Stefanik’s support for Trump has spawned attacks from Castelli and his supporters while Stefanik, who outperformed Trump in the earlier version of the district in 2020, has painted Castelli as a carpetbagger from Poughkeepsie. Castelli now lives in Glens Falls

One Western New York race generating interest has more to do with the fact the 23rd Congressional District features the reigning New York state Republican boss, Nick Langworthy, than it does with any competitive drama. Republicans have been a dominant force in that region, and polls suggest Langworthy is the favorite against Democrat Max Della Pia.

Across the state, the Democratic congressional candidates have been focusing on abortion rights as a key issue, while Republicans have been emphasizing inflation, taxes and other economic concerns.

In Plattsburgh, Schantz said as Congress deals with issues that are national in scope, it is typical for campaigns to appeal to voters based on the issues that could provide their candidates with the most traction.

For Republicans to gain congressional seats in New York, the party’s candidates in competitive districts will need to draw significant support from independents — voters who aren’t affiliated with a party, also known as blanks, Schantz said.

A recent Siena College poll found the top issue concerning New York voters is the economy.

Abortion placed fifth on the list of voter concerns.

Coming ahead of abortion were: “threats to democracy” (second); crime (third place) and gun control policies (fourth place).

Early voting in New York begins Oct. 29.

Democrats’ blue-state headaches

October 16, 2022


By Josh Kraushaar

House Republicansare increasingly confident they can make unexpected inroads into some solidly Democratic congressional districts, including in some of the bluest states in the country: California, Connecticut, New York, Oregon and Rhode Island.

Why it matters: Following the money is as important as following the (limited) congressional public polling. Republicans are now pouring over $25 million into some of the bluest political battlegrounds on the map — a fresh sign that the political winds favor the GOP down the home stretch.

  • The Congressional Leadership Fund, aligned with House Minority Leader Kevin McCarthy, has spent or reserved over $23 million on ads in eight Democratic-held districts that President Biden carried by double-digit margins. (Ariz.-4, Calif.-13, Calif.-47, Calif.-49, Conn.-5, N.Y.-17, Ore.-4, R.I.-2.)
  • The NRCC is also spending $2.2 million on coordinated or hybrid ad buys with their nominees in five more Democratic-held districts that Biden carried by double-digits. (Calif.-26, Ga.-2, N.M.-3, N.Y.-4, Ore.-6).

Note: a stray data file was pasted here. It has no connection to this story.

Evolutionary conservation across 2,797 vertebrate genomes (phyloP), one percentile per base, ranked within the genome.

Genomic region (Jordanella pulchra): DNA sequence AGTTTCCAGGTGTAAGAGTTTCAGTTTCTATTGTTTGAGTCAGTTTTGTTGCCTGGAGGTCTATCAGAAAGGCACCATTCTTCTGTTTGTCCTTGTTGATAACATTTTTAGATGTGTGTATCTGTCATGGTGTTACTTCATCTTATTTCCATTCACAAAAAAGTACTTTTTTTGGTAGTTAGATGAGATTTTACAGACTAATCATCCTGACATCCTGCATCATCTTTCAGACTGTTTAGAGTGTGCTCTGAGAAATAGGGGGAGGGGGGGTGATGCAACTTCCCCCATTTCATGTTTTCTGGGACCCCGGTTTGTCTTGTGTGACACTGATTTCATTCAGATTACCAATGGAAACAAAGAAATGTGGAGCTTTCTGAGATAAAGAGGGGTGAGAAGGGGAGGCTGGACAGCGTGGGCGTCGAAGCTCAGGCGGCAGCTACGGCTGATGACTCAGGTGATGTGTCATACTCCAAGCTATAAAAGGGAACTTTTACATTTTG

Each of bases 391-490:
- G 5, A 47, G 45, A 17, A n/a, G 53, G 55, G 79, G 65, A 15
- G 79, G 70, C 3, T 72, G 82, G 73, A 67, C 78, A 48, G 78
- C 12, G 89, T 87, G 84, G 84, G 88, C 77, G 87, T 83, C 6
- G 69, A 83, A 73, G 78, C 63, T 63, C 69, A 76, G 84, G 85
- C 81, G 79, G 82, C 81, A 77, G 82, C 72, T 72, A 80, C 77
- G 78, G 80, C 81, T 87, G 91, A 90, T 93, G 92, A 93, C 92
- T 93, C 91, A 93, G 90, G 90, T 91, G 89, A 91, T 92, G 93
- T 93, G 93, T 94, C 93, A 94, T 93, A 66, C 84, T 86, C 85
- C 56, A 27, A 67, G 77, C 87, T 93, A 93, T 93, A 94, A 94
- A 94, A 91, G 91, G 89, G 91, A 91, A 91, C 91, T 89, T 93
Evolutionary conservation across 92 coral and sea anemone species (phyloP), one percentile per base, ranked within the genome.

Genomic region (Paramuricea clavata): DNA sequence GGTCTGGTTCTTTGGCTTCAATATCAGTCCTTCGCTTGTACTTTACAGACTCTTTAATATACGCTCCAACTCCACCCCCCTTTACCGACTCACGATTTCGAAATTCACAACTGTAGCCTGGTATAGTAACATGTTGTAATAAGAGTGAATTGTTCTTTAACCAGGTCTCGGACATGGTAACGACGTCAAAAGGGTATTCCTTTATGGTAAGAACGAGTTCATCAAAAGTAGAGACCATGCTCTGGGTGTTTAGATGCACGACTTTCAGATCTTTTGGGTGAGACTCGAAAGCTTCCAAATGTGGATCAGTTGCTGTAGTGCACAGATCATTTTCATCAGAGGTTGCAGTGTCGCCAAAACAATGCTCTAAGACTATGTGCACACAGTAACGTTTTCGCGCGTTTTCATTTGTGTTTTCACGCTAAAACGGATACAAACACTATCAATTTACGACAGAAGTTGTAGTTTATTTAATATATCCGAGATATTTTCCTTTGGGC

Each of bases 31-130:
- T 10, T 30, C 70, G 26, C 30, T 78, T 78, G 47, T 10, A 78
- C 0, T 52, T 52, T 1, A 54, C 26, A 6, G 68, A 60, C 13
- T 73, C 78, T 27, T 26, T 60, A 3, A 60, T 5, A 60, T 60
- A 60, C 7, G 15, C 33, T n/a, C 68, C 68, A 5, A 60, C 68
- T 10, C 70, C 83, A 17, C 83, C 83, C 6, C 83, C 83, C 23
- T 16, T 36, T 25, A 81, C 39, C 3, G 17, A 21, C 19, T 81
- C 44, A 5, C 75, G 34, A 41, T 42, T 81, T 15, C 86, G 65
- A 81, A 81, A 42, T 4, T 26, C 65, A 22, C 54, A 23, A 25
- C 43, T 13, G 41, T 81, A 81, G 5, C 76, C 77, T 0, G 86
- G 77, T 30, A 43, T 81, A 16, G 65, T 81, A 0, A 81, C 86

Zoom in: Republicans are bullish they can win the Oregon governor’s race for the first time since 1982, boosted by an intra-Democratic feud. Democrats are playing furious defense in three Biden-friendly House battlegrounds in Oregon as well.

  • In a Rhode Island district that Biden carried by 14 points, a new Boston Globe/Suffolk University poll found Republican Allan Fung leading by eight points over Democrat Seth Magaziner.
  • In a Connecticut district Biden won by 11, Republicans are spending $2.7 million against Rep. Jahana Hayes. The seat hasn’t been seriously contested since 2012, but Republicans nominated a moderate Black state legislator, George Logan, who’s demonstrating broad bipartisan appeal.
  • Democrats are also concerned about several New York battlegrounds, even after an expectation-defying special election victory by Rep. Pat Ryan (D-N.Y.) in August. Outside GOP groups are spending money to flip four Democratic-held seats in the Hudson Valley and Long Island, while looking to protect an upstate Republican seat in Biden-friendly territory.

The intrigue: One of the New York seats in which Republicans are spending big bucks is the redrawn seat of DCCC chair Sean Patrick Maloney, whose suburban New York City district backed Biden by 10 points. Outside Republican groups are spending over $2 million in attack ads against Maloney to boost Republican state Assemblyman Mike Lawler.

Between the lines: One common denominator in most of these blue-state races: Crime. Murders have been on the rise in major metropolitan areas within these states and near these districts, and the GOP’s advertising has hit Democrats over bail reform, reallocating resources away from police, and an overall sense of disorder.

  • Another factor, according to one Republican official analyzing internal data, is that abortion isn’t quite as motivating of an issue — voters are more confident reproductive rights are secure in states where Republicans are in the minority.